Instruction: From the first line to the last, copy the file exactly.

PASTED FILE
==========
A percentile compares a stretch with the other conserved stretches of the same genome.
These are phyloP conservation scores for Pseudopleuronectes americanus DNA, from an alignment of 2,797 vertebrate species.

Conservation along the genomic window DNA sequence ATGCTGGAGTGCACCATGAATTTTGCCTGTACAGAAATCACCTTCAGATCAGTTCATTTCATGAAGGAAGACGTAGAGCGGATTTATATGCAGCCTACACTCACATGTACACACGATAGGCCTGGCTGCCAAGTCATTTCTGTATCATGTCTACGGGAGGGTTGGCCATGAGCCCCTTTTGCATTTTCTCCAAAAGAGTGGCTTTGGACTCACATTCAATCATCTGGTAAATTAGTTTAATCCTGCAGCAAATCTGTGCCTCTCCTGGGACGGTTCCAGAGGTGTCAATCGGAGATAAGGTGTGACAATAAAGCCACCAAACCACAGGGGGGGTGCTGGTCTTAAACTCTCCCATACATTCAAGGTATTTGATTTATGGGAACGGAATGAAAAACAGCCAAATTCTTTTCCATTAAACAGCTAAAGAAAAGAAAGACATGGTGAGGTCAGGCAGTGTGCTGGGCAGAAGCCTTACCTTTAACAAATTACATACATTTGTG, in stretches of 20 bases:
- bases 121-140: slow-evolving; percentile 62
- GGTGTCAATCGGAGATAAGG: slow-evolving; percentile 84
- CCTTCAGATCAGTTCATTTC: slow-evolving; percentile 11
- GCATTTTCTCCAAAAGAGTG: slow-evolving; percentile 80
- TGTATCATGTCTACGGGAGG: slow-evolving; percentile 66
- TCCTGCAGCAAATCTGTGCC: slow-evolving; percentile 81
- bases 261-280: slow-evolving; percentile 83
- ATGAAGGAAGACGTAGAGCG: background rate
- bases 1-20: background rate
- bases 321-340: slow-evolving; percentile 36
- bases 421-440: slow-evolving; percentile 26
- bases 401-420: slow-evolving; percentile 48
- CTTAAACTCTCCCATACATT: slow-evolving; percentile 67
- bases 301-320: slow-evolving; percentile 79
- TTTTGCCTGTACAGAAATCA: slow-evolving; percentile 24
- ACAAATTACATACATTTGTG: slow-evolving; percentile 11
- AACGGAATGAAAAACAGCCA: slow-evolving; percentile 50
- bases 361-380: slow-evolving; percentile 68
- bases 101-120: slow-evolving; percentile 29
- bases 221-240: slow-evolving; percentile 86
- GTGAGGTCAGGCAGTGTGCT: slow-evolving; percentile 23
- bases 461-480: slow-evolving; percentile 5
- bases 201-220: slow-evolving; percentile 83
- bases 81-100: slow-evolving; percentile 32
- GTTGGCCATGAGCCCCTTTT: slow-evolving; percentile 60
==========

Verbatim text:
A percentile compares a stretch with the other conserved stretches of the same genome.
These are phyloP conservation scores for Pseudopleuronectes americanus DNA, from an alignment of 2,797 vertebrate species.

Conservation along the genomic window DNA sequence ATGCTGGAGTGCACCATGAATTTTGCCTGTACAGAAATCACCTTCAGATCAGTTCATTTCATGAAGGAAGACGTAGAGCGGATTTATATGCAGCCTACACTCACATGTACACACGATAGGCCTGGCTGCCAAGTCATTTCTGTATCATGTCTACGGGAGGGTTGGCCATGAGCCCCTTTTGCATTTTCTCCAAAAGAGTGGCTTTGGACTCACATTCAATCATCTGGTAAATTAGTTTAATCCTGCAGCAAATCTGTGCCTCTCCTGGGACGGTTCCAGAGGTGTCAATCGGAGATAAGGTGTGACAATAAAGCCACCAAACCACAGGGGGGGTGCTGGTCTTAAACTCTCCCATACATTCAAGGTATTTGATTTATGGGAACGGAATGAAAAACAGCCAAATTCTTTTCCATTAAACAGCTAAAGAAAAGAAAGACATGGTGAGGTCAGGCAGTGTGCTGGGCAGAAGCCTTACCTTTAACAAATTACATACATTTGTG, in stretches of 20 bases:
- bases 121-140: slow-evolving; percentile 62
- GGTGTCAATCGGAGATAAGG: slow-evolving; percentile 84
- CCTTCAGATCAGTTCATTTC: slow-evolving; percentile 11
- GCATTTTCTCCAAAAGAGTG: slow-evolving; percentile 80
- TGTATCATGTCTACGGGAGG: slow-evolving; percentile 66
- TCCTGCAGCAAATCTGTGCC: slow-evolving; percentile 81
- bases 261-280: slow-evolving; percentile 83
- ATGAAGGAAGACGTAGAGCG: background rate
- bases 1-20: background rate
- bases 321-340: slow-evolving; percentile 36
- bases 421-440: slow-evolving; percentile 26
- bases 401-420: slow-evolving; percentile 48
- CTTAAACTCTCCCATACATT: slow-evolving; percentile 67
- bases 301-320: slow-evolving; percentile 79
- TTTTGCCTGTACAGAAATCA: slow-evolving; percentile 24
- ACAAATTACATACATTTGTG: slow-evolving; percentile 11
- AACGGAATGAAAAACAGCCA: slow-evolving; percentile 50
- bases 361-380: slow-evolving; percentile 68
- bases 101-120: slow-evolving; percentile 29
- bases 221-240: slow-evolving; percentile 86
- GTGAGGTCAGGCAGTGTGCT: slow-evolving; percentile 23
- bases 461-480: slow-evolving; percentile 5
- bases 201-220: slow-evolving; percentile 83
- bases 81-100: slow-evolving; percentile 32
- GTTGGCCATGAGCCCCTTTT: slow-evolving; percentile 60